Paul, I have seen this type of gardening fail more times than succeed. I presently have a job because someone tried this and now the weeds are coming through the newspaper (he put down 10 layers).Firstly, a word of caution, do not poke a hole in the newspaper (until you know for sure the weeds have been suffocated and killed) as that creates an open channel for the grass/weeds whatever you were trying to cover, to get an exit point and really nice soil to grow in and then the grass starts to grow in the perennial that you have just planted.
    I must say I shudder when I hear this procedure recommended.
    What does work, is put down your layers of cardboard, with as you say a good overlap, a put a layer of soil on top which allows you to plant in the soil without poking a hole in the bottom. You do have to consider the edges and you may still have to get out the spade to dig an edge so the grass/weeds can’t migrate onto the nice new soil you have piled up.
    That’s my 2 cents worth!

    • Paul Tukey

      We’ve been using this method in my family and various companies for years with great success. I do agree that holes should be avoided and go with more, deeper soil whenever possible.

      The cardboard is a great alternative.


  • Megan O’Malley

    This method is WAY better than trying to strip away the sod, or worse, trying to till in the sod. In both of those cases you’ll be overrun by weeds within a month. The sod-top method will keep weeds down except maybe in cases where the weeds poke up through the holes in the paper. But that’s minor compared to having weeds everywhere.

  • Robert Lee

    I was wondering if I can use the card board method to keep weed from growing between my strubs I would top the card board with mulch to ferther keep the weeds down. My only issue is I had moles resently and I don’t want them to reappear livig beneath the card board.

    Question… Would I have to wet the cardboard first before mulching?

    • Paul Tukey

      The cardboard can be used in this way. Wetting it is a good idea, too. Dry paper or cardboard runs the risk of repelling the water and drying out the plants below.

      Don’t let any of the mulch material touch the trunk of any of the shrubs. That can rot and eventually kill the shrubs (or trees).

  • Kenton Seydell, AOLCP

    Hi all, We just did an entire new community garden on Sairs Ave in the West End section of Long Branch, NJ using cardboard, aged horse manure and compost with wood chips as a border. The main garden is a large circle devided into quarters with a key hole access from the outside into each quarter. Several smaller gardens were added around the lot. The workforce of the Boro gardener Lisa Bagwell, Wendy from Front Yard Gardens and ten volunteers had it all done in under six hours. We also built a three bay compost station on site out of used pallets. I’ll post the link to the pics when I find it.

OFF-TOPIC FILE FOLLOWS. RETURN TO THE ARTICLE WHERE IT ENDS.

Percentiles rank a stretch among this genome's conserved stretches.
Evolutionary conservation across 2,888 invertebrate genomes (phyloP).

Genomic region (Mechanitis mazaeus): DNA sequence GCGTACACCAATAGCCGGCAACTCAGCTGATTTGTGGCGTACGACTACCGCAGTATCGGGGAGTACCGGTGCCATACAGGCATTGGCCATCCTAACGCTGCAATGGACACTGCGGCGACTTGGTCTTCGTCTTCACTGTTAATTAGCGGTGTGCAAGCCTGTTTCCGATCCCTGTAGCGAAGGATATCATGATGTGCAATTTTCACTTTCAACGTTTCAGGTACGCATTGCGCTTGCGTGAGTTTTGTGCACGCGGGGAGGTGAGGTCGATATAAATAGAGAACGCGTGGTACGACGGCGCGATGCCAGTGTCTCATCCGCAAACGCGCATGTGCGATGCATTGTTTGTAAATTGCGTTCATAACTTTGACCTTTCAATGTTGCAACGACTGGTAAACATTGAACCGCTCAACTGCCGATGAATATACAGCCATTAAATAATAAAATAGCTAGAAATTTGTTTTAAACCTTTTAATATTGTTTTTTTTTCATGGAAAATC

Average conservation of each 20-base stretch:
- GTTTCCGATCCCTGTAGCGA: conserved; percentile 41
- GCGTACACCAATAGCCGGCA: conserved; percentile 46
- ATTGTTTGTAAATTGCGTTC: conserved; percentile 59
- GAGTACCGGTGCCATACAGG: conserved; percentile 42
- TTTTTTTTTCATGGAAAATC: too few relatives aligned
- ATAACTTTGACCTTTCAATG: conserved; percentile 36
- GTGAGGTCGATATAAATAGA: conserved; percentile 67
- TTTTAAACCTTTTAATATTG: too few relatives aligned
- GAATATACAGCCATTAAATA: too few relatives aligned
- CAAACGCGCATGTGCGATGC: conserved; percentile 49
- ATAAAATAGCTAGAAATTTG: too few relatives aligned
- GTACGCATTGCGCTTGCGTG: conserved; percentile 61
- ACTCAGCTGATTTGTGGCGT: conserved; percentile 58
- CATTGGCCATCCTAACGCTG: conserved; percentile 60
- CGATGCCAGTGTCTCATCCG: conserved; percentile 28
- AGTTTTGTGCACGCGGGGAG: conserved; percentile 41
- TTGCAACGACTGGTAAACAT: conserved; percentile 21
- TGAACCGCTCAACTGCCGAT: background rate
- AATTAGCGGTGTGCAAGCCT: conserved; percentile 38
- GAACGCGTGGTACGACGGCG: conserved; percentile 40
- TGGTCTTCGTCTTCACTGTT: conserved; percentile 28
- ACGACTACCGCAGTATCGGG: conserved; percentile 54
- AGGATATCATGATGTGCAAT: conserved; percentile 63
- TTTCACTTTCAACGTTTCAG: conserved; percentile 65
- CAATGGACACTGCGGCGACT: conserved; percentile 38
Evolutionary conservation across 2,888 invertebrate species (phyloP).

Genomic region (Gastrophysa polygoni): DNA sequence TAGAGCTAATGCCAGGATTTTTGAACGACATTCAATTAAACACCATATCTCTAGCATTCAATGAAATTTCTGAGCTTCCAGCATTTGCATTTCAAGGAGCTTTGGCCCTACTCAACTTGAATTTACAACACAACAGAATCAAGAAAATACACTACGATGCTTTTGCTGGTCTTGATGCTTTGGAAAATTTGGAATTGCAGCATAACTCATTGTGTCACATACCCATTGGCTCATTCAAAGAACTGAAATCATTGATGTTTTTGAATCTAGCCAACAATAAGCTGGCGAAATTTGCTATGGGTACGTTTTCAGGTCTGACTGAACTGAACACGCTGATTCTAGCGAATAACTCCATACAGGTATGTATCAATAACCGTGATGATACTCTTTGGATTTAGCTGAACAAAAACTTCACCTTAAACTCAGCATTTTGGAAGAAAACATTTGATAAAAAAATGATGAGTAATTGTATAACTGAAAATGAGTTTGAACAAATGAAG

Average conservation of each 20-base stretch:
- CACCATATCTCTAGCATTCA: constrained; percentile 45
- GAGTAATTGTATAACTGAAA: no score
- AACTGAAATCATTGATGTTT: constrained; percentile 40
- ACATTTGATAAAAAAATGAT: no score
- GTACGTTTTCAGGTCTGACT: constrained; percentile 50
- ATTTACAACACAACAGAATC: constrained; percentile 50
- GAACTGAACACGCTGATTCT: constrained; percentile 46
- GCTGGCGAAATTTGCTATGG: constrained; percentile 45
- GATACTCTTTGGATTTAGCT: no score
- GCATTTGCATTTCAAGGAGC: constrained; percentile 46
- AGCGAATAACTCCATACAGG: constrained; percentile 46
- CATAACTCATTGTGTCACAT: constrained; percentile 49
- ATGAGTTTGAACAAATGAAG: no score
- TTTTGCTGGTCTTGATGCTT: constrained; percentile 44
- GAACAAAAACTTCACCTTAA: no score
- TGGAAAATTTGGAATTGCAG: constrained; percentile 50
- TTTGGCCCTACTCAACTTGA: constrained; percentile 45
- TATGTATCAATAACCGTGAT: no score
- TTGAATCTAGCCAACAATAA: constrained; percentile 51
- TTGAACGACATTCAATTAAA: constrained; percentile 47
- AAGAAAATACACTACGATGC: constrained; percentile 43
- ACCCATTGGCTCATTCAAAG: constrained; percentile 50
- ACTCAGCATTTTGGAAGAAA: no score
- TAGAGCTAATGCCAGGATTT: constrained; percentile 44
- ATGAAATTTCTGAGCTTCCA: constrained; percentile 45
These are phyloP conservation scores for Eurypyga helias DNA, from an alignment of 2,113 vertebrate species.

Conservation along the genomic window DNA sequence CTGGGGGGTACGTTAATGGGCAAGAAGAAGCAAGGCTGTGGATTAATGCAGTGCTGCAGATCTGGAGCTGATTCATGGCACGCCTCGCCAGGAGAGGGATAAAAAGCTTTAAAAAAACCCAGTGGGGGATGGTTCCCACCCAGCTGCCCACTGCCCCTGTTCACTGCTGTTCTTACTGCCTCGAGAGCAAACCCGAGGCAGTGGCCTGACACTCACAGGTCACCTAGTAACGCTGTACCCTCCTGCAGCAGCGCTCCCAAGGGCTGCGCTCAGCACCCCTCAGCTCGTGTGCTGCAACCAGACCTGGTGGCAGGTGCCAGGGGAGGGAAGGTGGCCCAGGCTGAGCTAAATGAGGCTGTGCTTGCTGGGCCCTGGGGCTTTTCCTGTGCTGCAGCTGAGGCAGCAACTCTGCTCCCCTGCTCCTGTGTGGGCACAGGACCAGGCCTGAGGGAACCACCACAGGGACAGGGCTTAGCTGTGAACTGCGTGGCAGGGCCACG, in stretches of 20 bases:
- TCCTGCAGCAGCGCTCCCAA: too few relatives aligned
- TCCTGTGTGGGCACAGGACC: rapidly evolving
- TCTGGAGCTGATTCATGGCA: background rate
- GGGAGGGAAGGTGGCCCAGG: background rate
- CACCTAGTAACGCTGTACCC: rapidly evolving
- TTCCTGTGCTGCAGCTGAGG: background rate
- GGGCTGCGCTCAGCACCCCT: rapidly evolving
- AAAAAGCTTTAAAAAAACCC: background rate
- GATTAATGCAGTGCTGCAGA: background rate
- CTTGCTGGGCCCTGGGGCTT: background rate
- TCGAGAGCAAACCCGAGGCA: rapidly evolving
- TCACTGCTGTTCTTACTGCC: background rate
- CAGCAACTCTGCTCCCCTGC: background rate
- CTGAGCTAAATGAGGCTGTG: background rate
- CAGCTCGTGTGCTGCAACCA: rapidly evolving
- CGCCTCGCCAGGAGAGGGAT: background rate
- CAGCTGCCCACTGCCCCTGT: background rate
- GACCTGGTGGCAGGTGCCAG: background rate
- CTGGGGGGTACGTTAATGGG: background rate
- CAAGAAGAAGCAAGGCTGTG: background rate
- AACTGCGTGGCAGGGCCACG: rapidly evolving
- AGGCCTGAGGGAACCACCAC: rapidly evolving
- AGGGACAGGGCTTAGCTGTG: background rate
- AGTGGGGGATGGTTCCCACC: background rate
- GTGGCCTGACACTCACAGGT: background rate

This is the second community garden that Long Branch has in operation utilizing abandoned lots and local materials from the boro and nearby horse farms.


  • Kenton Seydell, AOLCP

    Hi, Me again, Sorry I’m not to good at this computer stuff. If the second link dosn’t work, Try Wendy’s Yahoo group’TransitionForward: A new paradigm in enviromental/agricurture/education & food safety.


  • Diane M Olson Schmidt

    As a professional organic landscaper, I do use this sod technique all the time. Cardboard is better than newspaper, so is heavy duty paper used in the outdoor recycling bags, but of course, use what you have on hand. Also mow the area before very short will help. Weed out any dandelions prior as well because some of the dandelions will still come up through the the composted moistened cardboard. So still in the first year, any hand weeding is critial. also another layer of hardwood mulch will help, after that, usual maintenance. As for vegetable gardens, add composted mulch/soil mix, composted leaves as well as any organic matter you can find(not wet or moldy). Families usually hire me out to help out in getting started and I’ve put in 5 vegetable gardens in this year alone. Diane LaceWing Gardening Services.
    Milwaukee, WI.

  • judy

    Will this method work to elimate a grassy type groundcover?

  • Ashlie Ferguson

    I want to start a garden this year where there is currently lawn. I live in Victoria B.C and it is April. Can I still put down a bunch of newspaper now and build up the soil on top then start my seeds in the greenhouse and move them into the garden spot in 6 weeks or so?